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Voluntary Repossession of a Car in Florida: Should I Do It?

If you have fallen behind on your car payments and don’t see a way to catch up, you’re either waiting for the car to be repossessed or trying to consider your options to get out from under the debt. Rather than seeing your car getting towed, you can choose to give the car back to the lender voluntarily. Is this the best option or should you consider an alternative to voluntary repossession of your car? We’re exploring the issue to help you make an informed decision for your future. 

Understanding Car Repossession

First, it’s important to understand car repossession and how this can affect your future. When you miss several car payments, the lender can repossess the vehicle. The lender can then choose to sell the car or auction it off, and if the car sells for less than you owe, you are still legally responsible for the balance of the debt. On top of this, you are also responsible for the costs of repossession, including administrative and processing fees, towing costs, and vehicle storage fees. Once the vehicle is out of your possession, the leftover debt is an unsecured debt, so the lender can sue you for the balance, and they may even be able to garnish your wages to pay the remainder. 

The missed payments, repossession, and judgment of leftover debt are all separate negative comments on your credit report. All of these can make it nearly impossible to get a car in the future, rent an apartment, and even get a job if the employer runs a credit check. 

Should You Choose Voluntary Repossession of Your Car?

Instead of waiting to have your car repossessed, you can choose to surrender the car back to the dealership. Not only does this spare you from having your car towed unexpectedly while you’re at work or in the middle of the night, but it also saves you repossession and towing costs. Also, when you choose voluntary repossession, the lender may not report the repossession on your credit or classify the repossession so that it shows up in a less damaging way than a standard repo, though it’s important to verify this prior to surrendering your car.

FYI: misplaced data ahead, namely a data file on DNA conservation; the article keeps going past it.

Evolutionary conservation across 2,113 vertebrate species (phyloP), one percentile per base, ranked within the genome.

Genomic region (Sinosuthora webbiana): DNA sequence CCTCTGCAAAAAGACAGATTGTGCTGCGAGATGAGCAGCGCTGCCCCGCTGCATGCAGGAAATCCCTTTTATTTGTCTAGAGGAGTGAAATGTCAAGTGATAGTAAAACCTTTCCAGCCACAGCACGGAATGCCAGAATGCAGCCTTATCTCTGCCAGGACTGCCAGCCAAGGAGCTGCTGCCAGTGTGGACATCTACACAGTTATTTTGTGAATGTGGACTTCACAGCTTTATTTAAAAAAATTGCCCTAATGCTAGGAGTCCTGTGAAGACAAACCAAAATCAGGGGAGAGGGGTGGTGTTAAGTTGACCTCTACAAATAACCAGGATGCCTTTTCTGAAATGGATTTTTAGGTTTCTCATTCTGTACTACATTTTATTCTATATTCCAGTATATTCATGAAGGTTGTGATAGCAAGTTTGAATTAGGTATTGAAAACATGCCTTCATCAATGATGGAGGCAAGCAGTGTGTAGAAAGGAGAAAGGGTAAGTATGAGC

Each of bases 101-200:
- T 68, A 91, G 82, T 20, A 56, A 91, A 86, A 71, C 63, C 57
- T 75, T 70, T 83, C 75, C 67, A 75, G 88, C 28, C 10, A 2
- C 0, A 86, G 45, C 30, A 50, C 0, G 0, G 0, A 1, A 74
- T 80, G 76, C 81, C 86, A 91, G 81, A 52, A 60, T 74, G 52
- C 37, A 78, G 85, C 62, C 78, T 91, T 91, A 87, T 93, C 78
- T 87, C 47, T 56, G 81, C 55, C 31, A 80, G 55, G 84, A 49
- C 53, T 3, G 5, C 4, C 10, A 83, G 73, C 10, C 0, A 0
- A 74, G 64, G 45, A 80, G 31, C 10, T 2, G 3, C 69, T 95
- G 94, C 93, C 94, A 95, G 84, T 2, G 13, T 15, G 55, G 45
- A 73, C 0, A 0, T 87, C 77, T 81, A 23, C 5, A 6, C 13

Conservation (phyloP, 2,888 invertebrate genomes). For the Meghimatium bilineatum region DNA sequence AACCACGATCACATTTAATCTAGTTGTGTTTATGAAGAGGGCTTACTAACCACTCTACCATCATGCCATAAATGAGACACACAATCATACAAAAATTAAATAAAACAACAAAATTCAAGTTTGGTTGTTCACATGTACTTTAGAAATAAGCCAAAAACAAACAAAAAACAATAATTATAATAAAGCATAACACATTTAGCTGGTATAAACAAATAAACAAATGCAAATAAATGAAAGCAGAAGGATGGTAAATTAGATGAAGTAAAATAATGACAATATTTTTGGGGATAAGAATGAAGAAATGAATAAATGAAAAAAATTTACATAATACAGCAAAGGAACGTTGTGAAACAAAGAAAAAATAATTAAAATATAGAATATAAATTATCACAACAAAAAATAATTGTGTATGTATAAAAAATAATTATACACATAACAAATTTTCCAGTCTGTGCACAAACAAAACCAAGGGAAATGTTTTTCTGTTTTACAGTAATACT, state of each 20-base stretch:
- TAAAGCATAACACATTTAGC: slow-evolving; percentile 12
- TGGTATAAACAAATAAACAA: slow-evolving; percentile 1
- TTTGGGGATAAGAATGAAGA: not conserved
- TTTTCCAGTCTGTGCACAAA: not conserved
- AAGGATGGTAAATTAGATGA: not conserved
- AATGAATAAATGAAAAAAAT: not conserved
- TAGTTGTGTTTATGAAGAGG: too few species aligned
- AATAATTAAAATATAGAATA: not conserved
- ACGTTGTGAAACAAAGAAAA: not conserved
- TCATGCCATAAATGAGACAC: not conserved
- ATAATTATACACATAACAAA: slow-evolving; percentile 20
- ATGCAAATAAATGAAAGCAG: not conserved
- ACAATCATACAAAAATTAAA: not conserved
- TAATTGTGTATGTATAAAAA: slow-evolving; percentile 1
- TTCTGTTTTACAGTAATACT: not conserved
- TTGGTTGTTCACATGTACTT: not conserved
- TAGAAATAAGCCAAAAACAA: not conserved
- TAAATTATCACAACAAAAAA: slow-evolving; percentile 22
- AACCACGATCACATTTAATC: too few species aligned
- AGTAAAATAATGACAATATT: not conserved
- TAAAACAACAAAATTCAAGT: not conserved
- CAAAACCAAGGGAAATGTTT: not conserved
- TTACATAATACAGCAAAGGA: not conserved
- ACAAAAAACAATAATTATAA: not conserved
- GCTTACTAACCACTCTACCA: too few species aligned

However, even when you surrender your car, you are still responsible for any leftover balance due after the lender sells or auctions the car. Like a traditional car repossession, if you are unable to pay, the lender can sue and your wages may be garnished to pay the debt. 

How Bankruptcy Can Assist You with Voluntary Repossession of Your Car

If you are behind on your car payment and unable to catch up in your current financial state, filing for bankruptcy may be the right option as it can provide relief from your debt. 

Chapter 7

When you file for Chapter 7 bankruptcy, you can surrender your car to the lender. Once this happens, the debt is unsecured, and the bankruptcy will discharge the debt, erasing it from your record and stopping any wage garnishment.

Chapter 13

With Chapter 13 bankruptcy, your debt is reorganized and restructured so you are making smaller payments on your debt over a period of three to five years. You may be able to keep your car under Chapter 13 by either: 

  • Having a lower interest rate and lower payment for the next three to five years. At the end of the time period, the debt is eliminated and you own the car in full.
  • Pay only the actual value of the car without the interest and fees to get a lower payment. Once you complete this repayment, the debt is discharged. 

Schedule a Free Consultation with a Bankruptcy Lawyer

Before you choose voluntary car repossession, schedule a free consultation with a bankruptcy lawyer at Stiberman Law. We can help you go over your finances and discuss your options so you know the best path forward out of debt. Call us today at (954) 922-2283 or fill out the form below to get started.

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